LITTLE BUFFALO — Estimates of the size of a pipeline spill in northern Alberta have grown dramatically, causing concern among area aboriginals.
Pennwest Exploration says between 400,000 and 600,000 litres of salty waste water escaped from the pipeline in addition to 5,000 litres of oil initially reported.
“Groundwater, and also the environmental damage for wildlife … that’s always the concern,” said Billy Joe Laboucan, chief of the Lubicon Lake Cree.
“Especially if it’s in a boggy area.
“It’s really hard to get all of that. It seems to seep it.”
Alberta Environment said Monday that a swampy area of muskeg and wetlands just under two hectares in size has been affected.
Pennwest has said no waterways have been touched.
Nobody from the company was available Monday.
Pennwest’s headquarters are in downtown Calgary, which remained largely deserted due to heavy flooding.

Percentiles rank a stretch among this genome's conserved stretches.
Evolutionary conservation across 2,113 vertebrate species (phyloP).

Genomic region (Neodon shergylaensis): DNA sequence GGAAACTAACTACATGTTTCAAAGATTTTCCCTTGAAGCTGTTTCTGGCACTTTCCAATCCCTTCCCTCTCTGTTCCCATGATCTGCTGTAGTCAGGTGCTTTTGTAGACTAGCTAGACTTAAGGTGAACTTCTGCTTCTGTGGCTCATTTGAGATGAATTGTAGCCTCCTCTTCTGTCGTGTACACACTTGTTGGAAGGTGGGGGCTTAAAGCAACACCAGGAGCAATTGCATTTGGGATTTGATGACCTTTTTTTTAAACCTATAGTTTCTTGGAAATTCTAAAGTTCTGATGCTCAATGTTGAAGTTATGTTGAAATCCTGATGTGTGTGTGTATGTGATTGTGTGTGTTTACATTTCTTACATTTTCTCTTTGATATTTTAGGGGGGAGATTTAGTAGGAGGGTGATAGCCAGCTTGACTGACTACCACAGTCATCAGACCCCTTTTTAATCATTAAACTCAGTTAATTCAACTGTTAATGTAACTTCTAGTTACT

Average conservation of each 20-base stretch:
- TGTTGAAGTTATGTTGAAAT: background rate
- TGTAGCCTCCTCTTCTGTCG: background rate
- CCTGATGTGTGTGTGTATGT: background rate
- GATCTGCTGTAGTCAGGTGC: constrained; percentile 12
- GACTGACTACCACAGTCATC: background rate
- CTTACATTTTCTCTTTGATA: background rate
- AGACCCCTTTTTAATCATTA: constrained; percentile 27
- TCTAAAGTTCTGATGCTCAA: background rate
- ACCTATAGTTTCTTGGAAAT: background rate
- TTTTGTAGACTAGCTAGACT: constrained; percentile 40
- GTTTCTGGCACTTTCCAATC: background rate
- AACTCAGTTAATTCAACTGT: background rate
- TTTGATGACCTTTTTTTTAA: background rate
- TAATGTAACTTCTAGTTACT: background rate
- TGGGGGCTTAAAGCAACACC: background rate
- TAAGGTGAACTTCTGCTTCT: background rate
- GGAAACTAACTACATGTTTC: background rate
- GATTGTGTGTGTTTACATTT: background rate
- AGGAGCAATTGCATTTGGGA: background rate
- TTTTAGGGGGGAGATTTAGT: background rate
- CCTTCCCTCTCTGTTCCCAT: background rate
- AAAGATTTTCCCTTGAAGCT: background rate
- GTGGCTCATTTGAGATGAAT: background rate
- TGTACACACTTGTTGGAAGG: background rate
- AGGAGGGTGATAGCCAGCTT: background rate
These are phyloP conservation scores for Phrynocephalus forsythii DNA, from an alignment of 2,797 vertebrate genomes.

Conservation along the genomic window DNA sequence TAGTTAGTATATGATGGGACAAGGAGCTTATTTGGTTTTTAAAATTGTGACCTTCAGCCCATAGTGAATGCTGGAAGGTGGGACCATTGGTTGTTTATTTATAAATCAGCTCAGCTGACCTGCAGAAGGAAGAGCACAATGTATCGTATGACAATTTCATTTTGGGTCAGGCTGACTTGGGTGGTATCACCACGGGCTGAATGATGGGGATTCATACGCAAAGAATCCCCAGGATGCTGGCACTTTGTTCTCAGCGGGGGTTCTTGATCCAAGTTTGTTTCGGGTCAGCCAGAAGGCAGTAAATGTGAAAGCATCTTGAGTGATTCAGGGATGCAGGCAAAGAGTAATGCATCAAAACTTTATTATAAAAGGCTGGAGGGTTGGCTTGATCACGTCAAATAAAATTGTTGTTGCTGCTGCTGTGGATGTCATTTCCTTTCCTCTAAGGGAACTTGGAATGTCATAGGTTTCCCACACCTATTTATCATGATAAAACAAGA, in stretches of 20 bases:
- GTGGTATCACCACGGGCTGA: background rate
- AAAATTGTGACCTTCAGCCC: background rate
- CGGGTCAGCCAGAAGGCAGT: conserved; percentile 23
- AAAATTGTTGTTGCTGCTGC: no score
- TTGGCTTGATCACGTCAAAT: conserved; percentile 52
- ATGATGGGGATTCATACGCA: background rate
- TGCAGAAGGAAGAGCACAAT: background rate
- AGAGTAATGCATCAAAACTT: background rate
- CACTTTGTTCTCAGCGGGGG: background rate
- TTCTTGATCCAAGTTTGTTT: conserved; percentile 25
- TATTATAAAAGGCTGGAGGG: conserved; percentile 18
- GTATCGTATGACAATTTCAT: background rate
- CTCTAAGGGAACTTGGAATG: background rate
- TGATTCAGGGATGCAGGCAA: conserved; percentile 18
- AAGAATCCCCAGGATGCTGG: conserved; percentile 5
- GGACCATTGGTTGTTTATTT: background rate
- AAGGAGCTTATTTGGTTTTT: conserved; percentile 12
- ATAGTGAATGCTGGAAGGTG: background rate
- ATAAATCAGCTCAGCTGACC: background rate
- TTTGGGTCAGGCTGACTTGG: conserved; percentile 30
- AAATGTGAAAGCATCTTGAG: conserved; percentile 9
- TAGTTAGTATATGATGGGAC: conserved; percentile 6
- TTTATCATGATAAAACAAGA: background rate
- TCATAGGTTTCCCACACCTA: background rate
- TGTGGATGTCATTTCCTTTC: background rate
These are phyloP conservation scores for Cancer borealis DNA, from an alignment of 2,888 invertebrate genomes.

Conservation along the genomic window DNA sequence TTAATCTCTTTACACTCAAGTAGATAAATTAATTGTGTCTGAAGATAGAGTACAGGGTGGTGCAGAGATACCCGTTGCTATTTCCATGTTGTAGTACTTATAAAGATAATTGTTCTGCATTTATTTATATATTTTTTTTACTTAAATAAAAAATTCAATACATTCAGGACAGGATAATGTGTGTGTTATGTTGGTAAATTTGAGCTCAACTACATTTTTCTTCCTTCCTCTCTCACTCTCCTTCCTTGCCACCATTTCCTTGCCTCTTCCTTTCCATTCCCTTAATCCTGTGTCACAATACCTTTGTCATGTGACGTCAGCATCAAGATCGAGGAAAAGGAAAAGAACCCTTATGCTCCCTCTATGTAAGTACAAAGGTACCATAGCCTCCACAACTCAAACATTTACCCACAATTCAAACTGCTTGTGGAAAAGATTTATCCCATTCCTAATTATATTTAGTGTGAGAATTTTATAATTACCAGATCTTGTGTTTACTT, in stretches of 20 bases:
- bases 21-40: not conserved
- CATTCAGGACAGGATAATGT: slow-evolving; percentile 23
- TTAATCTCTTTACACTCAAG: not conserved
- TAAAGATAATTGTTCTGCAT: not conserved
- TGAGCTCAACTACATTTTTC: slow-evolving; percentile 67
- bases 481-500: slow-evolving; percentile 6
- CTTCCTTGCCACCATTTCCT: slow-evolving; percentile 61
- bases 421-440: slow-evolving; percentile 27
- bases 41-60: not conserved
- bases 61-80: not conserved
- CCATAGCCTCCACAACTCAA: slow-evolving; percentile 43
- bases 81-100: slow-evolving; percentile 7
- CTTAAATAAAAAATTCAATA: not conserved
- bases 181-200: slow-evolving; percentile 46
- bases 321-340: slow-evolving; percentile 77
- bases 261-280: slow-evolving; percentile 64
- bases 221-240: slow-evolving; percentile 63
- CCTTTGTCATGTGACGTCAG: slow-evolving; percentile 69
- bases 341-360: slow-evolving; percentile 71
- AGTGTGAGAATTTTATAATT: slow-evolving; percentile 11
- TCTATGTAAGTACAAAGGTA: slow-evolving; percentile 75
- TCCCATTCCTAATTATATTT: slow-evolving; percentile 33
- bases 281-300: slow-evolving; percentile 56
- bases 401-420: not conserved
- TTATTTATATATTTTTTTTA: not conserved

The spill is about 20 kilometres from the aboriginal community of Little Buffalo.
It is regularly used by locals for hunting and trapping.
Laboucan said effects are still visible from a 2011 leak from a Plains Midstream pipeline, which released 4.5 million litres of oil into similar terrain.
It is affecting a swampy area of muskeg and wetlands.
The Lubicon Lake First Nation says Pennwest (TSX:PWT) believes the spill took place on Saturday evening in an area that is the proposed location of future reserve lands.
Lubicon Lake spokesman Garrett Tomlinson says the spill is about 25 kilometres from Little Buffalo, where most of the first nation’s residents live, but the oil spill is a big concern for hunters and trappers in the areas affected by the leaked oil.